"Little did we know what that 'yes' would involve. We were asked to come to their office on the day of the release would be announced and sign up again. The office opens at 10 am. We showed up at 10.07. There were already six people ahead of us." She paused dramatically. "So we signed up, hoping like crazy that there would be at least seven houses of different plans released in that phase."
"And?" The rest of us asked.
Well, yes, there were seven." Her husband, Kishan, continued. "But nine people signed up before the phase was declared sold-out. So the last two were waitlisted. And so it was up to us, each of the seven signatories to 'prove' the sincerity of our intentions. So there would be a line for the houses and the line had to be maintained till the sales office opened its doors on the day of the actual sale. So we had to make we didn't lose our place for, I forget, how many days..."
"Five days." Savita took up the story. "So we all got together, the seven of us and made up these rules. Everybody had to come back and sign in every day once at 9 am and once at 4 pm. Principals only, that means husband and wife; you couldn't ask your friend to come do it for you, for instance. And if you didn't, it meant you weren't serious and so you'd lose your spot and the first person on the wait-list would be called instead.
"But that wasn't all. In addition we decided there would be a camp out. Each signatory was to camp out in the parking lot of the realtor's office for 4 hours. We figured out the schedule; seven of us and 5 days to go so that made 30 shifts of 4 hours each. We chronologically assigned shifts. Each family made sure they could recognize the persons both ahead and behind in the 'line' and took down the necessary contact information -- phone, cell etc. I think we ended up doing it four times. Two were day shifts and two were at night. So round the clock and for five days, at least one member of those seven families was in that parking lot."
Wasn't it dangerous? And what about work?
"Oh, you sit in your parked car and make sure that the doors are locked. As for work, it was the least of our worries." Kishan said. "But yes, we didn't get much done that week. By the time we drove all the way out and signed up in the morning and then came in to work, a couple of hours later it was time to go sign up again. Savita did the day shifts and then we did the night shift together.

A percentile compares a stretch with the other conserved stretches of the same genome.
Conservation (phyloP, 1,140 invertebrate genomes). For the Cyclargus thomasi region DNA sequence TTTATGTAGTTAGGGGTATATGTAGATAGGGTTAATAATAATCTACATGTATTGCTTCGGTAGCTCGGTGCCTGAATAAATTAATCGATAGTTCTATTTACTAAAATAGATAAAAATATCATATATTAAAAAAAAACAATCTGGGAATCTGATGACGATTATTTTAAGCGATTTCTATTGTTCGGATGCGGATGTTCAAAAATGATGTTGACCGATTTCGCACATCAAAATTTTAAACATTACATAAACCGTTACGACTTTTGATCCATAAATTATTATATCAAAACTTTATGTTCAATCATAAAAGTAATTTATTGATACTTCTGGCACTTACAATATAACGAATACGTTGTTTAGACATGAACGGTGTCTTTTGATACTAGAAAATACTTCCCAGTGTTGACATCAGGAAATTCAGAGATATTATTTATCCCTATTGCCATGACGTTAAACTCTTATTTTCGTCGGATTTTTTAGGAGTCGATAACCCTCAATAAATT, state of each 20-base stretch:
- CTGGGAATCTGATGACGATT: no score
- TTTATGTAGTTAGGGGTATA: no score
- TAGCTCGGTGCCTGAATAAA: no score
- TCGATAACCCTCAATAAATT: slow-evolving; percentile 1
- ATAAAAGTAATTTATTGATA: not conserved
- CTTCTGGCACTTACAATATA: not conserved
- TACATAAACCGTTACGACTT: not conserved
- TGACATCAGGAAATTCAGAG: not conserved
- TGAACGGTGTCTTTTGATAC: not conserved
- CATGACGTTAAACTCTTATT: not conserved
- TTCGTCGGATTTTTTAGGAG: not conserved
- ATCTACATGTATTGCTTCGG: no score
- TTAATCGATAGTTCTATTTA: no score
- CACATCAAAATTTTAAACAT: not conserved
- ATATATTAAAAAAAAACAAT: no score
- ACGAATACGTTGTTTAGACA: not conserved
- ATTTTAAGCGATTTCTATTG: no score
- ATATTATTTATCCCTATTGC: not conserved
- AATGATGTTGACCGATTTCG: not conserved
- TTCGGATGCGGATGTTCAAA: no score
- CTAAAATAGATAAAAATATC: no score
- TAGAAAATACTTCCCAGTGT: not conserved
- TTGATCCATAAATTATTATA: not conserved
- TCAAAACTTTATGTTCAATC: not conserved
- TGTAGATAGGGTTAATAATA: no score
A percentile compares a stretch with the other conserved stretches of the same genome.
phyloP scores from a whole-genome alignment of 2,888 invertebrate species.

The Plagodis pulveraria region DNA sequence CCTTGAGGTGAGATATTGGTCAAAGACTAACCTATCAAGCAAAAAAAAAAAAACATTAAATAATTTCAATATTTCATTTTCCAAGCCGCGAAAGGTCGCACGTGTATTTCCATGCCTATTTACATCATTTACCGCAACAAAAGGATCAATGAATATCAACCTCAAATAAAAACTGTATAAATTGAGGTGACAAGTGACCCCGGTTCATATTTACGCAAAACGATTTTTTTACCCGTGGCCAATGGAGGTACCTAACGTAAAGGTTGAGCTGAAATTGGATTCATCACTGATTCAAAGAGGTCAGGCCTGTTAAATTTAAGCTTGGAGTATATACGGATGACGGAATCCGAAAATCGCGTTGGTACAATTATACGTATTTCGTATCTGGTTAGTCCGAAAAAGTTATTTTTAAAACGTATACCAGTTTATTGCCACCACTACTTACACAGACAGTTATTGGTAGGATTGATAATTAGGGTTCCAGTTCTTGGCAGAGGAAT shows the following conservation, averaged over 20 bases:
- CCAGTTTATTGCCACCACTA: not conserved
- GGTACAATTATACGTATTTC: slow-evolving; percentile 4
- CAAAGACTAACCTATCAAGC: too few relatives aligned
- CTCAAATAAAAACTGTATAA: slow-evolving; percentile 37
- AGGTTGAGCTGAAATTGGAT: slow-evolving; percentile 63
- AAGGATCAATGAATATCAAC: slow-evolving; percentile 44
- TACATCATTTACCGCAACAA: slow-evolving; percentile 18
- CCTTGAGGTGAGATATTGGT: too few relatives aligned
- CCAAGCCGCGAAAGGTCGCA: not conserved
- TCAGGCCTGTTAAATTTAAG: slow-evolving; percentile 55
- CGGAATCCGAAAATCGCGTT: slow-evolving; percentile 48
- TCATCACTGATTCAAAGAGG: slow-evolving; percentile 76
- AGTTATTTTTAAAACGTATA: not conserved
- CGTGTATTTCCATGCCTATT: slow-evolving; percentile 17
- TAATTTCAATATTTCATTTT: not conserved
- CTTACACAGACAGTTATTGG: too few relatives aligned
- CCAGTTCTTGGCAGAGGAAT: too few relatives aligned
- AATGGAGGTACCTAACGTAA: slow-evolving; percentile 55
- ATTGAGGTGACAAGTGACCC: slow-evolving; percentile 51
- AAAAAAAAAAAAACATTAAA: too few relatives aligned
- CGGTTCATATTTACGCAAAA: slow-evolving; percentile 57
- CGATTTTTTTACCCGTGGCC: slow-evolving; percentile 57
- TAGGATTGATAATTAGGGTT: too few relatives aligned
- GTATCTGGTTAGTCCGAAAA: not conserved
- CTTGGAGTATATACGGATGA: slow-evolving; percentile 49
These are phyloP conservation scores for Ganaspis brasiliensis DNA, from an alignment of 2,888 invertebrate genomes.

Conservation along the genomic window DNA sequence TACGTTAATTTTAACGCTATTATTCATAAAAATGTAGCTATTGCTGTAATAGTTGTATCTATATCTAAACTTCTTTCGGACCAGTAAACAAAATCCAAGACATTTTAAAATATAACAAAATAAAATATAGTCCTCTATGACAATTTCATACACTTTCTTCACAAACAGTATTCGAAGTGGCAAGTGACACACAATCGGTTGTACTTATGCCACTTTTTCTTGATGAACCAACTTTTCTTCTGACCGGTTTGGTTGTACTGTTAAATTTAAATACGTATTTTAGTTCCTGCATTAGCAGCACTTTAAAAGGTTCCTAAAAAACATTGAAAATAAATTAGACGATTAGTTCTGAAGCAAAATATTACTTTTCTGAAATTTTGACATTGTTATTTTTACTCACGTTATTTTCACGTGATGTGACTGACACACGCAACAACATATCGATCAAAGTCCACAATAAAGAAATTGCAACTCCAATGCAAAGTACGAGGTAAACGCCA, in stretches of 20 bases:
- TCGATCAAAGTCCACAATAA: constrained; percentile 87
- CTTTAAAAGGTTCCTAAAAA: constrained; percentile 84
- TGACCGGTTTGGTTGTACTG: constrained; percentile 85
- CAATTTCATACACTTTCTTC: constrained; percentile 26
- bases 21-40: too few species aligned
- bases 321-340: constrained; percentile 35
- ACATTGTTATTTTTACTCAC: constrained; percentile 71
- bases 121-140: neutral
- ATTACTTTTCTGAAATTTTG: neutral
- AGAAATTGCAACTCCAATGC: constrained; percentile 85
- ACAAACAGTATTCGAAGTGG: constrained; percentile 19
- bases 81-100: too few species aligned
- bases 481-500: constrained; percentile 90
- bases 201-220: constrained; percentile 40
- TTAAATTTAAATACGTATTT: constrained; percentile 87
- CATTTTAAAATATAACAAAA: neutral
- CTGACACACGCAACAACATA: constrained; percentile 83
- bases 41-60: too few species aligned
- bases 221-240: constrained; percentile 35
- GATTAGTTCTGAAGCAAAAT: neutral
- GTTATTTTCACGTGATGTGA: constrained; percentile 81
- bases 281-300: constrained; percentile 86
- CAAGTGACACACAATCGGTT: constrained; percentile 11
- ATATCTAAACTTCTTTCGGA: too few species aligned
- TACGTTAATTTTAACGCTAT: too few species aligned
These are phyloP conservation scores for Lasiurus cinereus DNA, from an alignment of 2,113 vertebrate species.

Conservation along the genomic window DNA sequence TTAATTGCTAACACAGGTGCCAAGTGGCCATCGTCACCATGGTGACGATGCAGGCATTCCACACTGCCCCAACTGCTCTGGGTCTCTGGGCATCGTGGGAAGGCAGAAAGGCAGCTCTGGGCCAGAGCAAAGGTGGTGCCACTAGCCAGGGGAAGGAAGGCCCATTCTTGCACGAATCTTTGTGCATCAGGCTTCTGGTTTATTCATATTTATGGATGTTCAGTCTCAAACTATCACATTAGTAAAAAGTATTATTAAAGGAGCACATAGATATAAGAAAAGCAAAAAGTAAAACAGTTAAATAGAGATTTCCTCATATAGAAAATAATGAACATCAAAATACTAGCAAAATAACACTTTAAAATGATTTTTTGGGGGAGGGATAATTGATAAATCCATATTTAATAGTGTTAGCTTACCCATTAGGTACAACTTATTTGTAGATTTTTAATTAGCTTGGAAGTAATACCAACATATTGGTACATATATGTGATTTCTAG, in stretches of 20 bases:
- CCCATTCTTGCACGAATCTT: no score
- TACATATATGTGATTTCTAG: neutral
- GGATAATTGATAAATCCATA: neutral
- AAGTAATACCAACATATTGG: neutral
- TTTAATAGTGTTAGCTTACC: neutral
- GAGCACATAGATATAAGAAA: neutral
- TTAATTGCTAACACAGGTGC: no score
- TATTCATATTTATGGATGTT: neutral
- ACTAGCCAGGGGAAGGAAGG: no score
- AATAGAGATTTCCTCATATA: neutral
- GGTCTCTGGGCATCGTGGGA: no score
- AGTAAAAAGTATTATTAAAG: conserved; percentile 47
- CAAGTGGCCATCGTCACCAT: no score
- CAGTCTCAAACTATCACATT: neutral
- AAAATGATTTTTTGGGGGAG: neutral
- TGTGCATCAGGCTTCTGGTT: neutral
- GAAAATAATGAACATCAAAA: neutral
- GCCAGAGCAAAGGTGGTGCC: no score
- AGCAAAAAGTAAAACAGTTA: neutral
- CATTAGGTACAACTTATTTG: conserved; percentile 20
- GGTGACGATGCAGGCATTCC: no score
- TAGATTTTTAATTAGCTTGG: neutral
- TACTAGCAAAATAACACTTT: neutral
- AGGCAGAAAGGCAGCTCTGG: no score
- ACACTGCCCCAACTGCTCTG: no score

"Bear in mind, at this point we had no idea of the actual price these houses would sell for or even the actual plot sizes! So all this was just to have the privilege of having first crack at one of the seven new houses being built.
But why? And can anyone legally ask you to do this?
"Oh, no one told us to do this. The housing sales office was completely out of the picture. This was a mutual decision by the potential buyers. Basically it was important to maintain the line and show that it was in place to prevent some XYZ showing up on the actual sale day and wanting first pick. Also in part, it was to prevent another line from starting up. That could have led to a dispute about which line started first and the sales office could not be expected to arbitrate. It was up to us to prove beyond doubt that the first person in our line was the candidate for the first pick."
Big deal, you might think. But wait there's more.
"In the end we didn't get the house." Savita admitted wryly. "As it turned out, only two houses of the plan we liked were to be built and people ahead of us in the 'line' changed their minds and picked both. So we had the choice of one of the other plans or of opting out. We decided to opt out. Like I said, this was a couple of years ago. Now I hear it's much worse."
Great. They go through all this and they still didn't get a house at the end of it!
Savita and Kishan's story about standing in line reminded me of my childhood in India. I remember how as a youngster in the 70's we would have to stand in line for raashan and the yucky milk supplied by the Delhi Milk Scheme service. And how when the fresh supplies came in, the news would fly around the neighborhood. We kids would do our part by 'keeping the place' in the 'line' till an adult could come and take over. Sound familiar? Well, It's two decades later, we are all in a different country but we still can't seem to get away from these lines. We have all worked hard, come far in life, made enough, more than enough, in absolute terms, some of us maybe even millions, but what's the use? In those days we stood in line for milk and staples, now we stand in line for a home and our children's admissions.
At the end of the day everybody else in that 'line' still has approximately the same net worth as you do.
Just another of the many contradictions in Silicon Valley today.